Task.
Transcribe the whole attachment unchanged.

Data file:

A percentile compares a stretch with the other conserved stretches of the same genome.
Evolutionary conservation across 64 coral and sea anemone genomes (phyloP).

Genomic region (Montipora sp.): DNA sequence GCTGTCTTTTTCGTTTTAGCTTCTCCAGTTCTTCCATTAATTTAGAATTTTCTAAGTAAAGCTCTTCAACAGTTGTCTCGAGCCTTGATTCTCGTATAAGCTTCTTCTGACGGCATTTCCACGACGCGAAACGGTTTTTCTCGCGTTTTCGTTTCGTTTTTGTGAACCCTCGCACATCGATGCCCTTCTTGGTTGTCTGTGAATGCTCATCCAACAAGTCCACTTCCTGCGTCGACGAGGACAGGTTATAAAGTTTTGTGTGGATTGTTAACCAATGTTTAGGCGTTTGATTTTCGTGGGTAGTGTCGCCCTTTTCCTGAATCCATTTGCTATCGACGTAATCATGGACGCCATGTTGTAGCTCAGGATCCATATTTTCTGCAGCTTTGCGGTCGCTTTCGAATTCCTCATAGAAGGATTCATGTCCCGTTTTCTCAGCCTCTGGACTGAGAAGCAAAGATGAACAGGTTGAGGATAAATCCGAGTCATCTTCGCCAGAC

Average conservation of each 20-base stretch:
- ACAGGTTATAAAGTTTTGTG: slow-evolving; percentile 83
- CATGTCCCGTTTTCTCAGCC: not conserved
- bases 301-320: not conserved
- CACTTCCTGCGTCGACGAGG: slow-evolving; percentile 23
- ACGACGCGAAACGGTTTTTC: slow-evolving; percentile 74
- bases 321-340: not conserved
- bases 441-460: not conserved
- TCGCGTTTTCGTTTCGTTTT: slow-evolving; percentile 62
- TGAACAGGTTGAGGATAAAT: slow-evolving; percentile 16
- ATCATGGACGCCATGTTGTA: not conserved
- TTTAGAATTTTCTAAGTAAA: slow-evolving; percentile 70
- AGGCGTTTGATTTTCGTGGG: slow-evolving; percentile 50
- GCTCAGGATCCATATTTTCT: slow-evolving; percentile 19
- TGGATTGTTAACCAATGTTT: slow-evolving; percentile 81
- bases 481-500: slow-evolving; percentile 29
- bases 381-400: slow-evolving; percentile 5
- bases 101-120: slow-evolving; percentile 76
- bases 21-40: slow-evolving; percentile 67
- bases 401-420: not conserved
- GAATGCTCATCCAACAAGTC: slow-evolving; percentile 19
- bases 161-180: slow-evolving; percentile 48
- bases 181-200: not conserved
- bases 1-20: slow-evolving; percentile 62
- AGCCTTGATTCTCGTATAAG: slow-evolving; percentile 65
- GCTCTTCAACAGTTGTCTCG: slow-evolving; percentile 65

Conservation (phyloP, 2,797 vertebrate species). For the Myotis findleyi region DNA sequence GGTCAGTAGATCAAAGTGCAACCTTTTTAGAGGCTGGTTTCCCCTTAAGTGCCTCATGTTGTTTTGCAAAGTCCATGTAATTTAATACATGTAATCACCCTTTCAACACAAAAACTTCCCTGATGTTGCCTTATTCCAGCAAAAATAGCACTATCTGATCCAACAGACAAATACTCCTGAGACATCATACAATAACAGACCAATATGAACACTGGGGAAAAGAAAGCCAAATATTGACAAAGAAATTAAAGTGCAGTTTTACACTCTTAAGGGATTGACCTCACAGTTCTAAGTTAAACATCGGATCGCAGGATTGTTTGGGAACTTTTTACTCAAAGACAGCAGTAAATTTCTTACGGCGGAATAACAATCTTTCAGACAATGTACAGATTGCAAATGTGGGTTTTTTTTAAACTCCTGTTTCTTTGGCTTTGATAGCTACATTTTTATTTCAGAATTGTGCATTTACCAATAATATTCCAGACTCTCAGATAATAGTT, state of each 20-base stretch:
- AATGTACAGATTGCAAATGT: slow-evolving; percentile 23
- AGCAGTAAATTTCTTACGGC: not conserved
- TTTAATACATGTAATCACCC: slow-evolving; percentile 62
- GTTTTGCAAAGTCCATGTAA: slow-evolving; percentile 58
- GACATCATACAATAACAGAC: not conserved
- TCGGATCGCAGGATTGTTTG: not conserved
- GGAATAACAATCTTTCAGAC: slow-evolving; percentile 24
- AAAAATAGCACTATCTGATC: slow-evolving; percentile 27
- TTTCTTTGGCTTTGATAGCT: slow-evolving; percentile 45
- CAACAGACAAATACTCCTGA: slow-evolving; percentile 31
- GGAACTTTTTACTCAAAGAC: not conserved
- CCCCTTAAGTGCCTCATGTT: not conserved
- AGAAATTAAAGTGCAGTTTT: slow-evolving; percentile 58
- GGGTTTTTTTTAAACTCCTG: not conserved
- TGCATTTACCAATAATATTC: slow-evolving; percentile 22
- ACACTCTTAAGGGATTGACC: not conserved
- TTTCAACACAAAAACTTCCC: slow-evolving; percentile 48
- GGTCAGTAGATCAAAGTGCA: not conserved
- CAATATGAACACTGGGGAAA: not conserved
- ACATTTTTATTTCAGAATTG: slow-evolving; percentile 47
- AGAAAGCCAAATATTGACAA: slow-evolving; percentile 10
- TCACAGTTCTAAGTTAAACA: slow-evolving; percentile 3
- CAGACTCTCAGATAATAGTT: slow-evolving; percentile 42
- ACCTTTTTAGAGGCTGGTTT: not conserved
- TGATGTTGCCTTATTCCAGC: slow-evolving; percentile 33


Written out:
A percentile compares a stretch with the other conserved stretches of the same genome.
Evolutionary conservation across 64 coral and sea anemone genomes (phyloP).

Genomic region (Montipora sp.): DNA sequence GCTGTCTTTTTCGTTTTAGCTTCTCCAGTTCTTCCATTAATTTAGAATTTTCTAAGTAAAGCTCTTCAACAGTTGTCTCGAGCCTTGATTCTCGTATAAGCTTCTTCTGACGGCATTTCCACGACGCGAAACGGTTTTTCTCGCGTTTTCGTTTCGTTTTTGTGAACCCTCGCACATCGATGCCCTTCTTGGTTGTCTGTGAATGCTCATCCAACAAGTCCACTTCCTGCGTCGACGAGGACAGGTTATAAAGTTTTGTGTGGATTGTTAACCAATGTTTAGGCGTTTGATTTTCGTGGGTAGTGTCGCCCTTTTCCTGAATCCATTTGCTATCGACGTAATCATGGACGCCATGTTGTAGCTCAGGATCCATATTTTCTGCAGCTTTGCGGTCGCTTTCGAATTCCTCATAGAAGGATTCATGTCCCGTTTTCTCAGCCTCTGGACTGAGAAGCAAAGATGAACAGGTTGAGGATAAATCCGAGTCATCTTCGCCAGAC

Average conservation of each 20-base stretch:
- ACAGGTTATAAAGTTTTGTG: slow-evolving; percentile 83
- CATGTCCCGTTTTCTCAGCC: not conserved
- bases 301-320: not conserved
- CACTTCCTGCGTCGACGAGG: slow-evolving; percentile 23
- ACGACGCGAAACGGTTTTTC: slow-evolving; percentile 74
- bases 321-340: not conserved
- bases 441-460: not conserved
- TCGCGTTTTCGTTTCGTTTT: slow-evolving; percentile 62
- TGAACAGGTTGAGGATAAAT: slow-evolving; percentile 16
- ATCATGGACGCCATGTTGTA: not conserved
- TTTAGAATTTTCTAAGTAAA: slow-evolving; percentile 70
- AGGCGTTTGATTTTCGTGGG: slow-evolving; percentile 50
- GCTCAGGATCCATATTTTCT: slow-evolving; percentile 19
- TGGATTGTTAACCAATGTTT: slow-evolving; percentile 81
- bases 481-500: slow-evolving; percentile 29
- bases 381-400: slow-evolving; percentile 5
- bases 101-120: slow-evolving; percentile 76
- bases 21-40: slow-evolving; percentile 67
- bases 401-420: not conserved
- GAATGCTCATCCAACAAGTC: slow-evolving; percentile 19
- bases 161-180: slow-evolving; percentile 48
- bases 181-200: not conserved
- bases 1-20: slow-evolving; percentile 62
- AGCCTTGATTCTCGTATAAG: slow-evolving; percentile 65
- GCTCTTCAACAGTTGTCTCG: slow-evolving; percentile 65

Conservation (phyloP, 2,797 vertebrate species). For the Myotis findleyi region DNA sequence GGTCAGTAGATCAAAGTGCAACCTTTTTAGAGGCTGGTTTCCCCTTAAGTGCCTCATGTTGTTTTGCAAAGTCCATGTAATTTAATACATGTAATCACCCTTTCAACACAAAAACTTCCCTGATGTTGCCTTATTCCAGCAAAAATAGCACTATCTGATCCAACAGACAAATACTCCTGAGACATCATACAATAACAGACCAATATGAACACTGGGGAAAAGAAAGCCAAATATTGACAAAGAAATTAAAGTGCAGTTTTACACTCTTAAGGGATTGACCTCACAGTTCTAAGTTAAACATCGGATCGCAGGATTGTTTGGGAACTTTTTACTCAAAGACAGCAGTAAATTTCTTACGGCGGAATAACAATCTTTCAGACAATGTACAGATTGCAAATGTGGGTTTTTTTTAAACTCCTGTTTCTTTGGCTTTGATAGCTACATTTTTATTTCAGAATTGTGCATTTACCAATAATATTCCAGACTCTCAGATAATAGTT, state of each 20-base stretch:
- AATGTACAGATTGCAAATGT: slow-evolving; percentile 23
- AGCAGTAAATTTCTTACGGC: not conserved
- TTTAATACATGTAATCACCC: slow-evolving; percentile 62
- GTTTTGCAAAGTCCATGTAA: slow-evolving; percentile 58
- GACATCATACAATAACAGAC: not conserved
- TCGGATCGCAGGATTGTTTG: not conserved
- GGAATAACAATCTTTCAGAC: slow-evolving; percentile 24
- AAAAATAGCACTATCTGATC: slow-evolving; percentile 27
- TTTCTTTGGCTTTGATAGCT: slow-evolving; percentile 45
- CAACAGACAAATACTCCTGA: slow-evolving; percentile 31
- GGAACTTTTTACTCAAAGAC: not conserved
- CCCCTTAAGTGCCTCATGTT: not conserved
- AGAAATTAAAGTGCAGTTTT: slow-evolving; percentile 58
- GGGTTTTTTTTAAACTCCTG: not conserved
- TGCATTTACCAATAATATTC: slow-evolving; percentile 22
- ACACTCTTAAGGGATTGACC: not conserved
- TTTCAACACAAAAACTTCCC: slow-evolving; percentile 48
- GGTCAGTAGATCAAAGTGCA: not conserved
- CAATATGAACACTGGGGAAA: not conserved
- ACATTTTTATTTCAGAATTG: slow-evolving; percentile 47
- AGAAAGCCAAATATTGACAA: slow-evolving; percentile 10
- TCACAGTTCTAAGTTAAACA: slow-evolving; percentile 3
- CAGACTCTCAGATAATAGTT: slow-evolving; percentile 42
- ACCTTTTTAGAGGCTGGTTT: not conserved
- TGATGTTGCCTTATTCCAGC: slow-evolving; percentile 33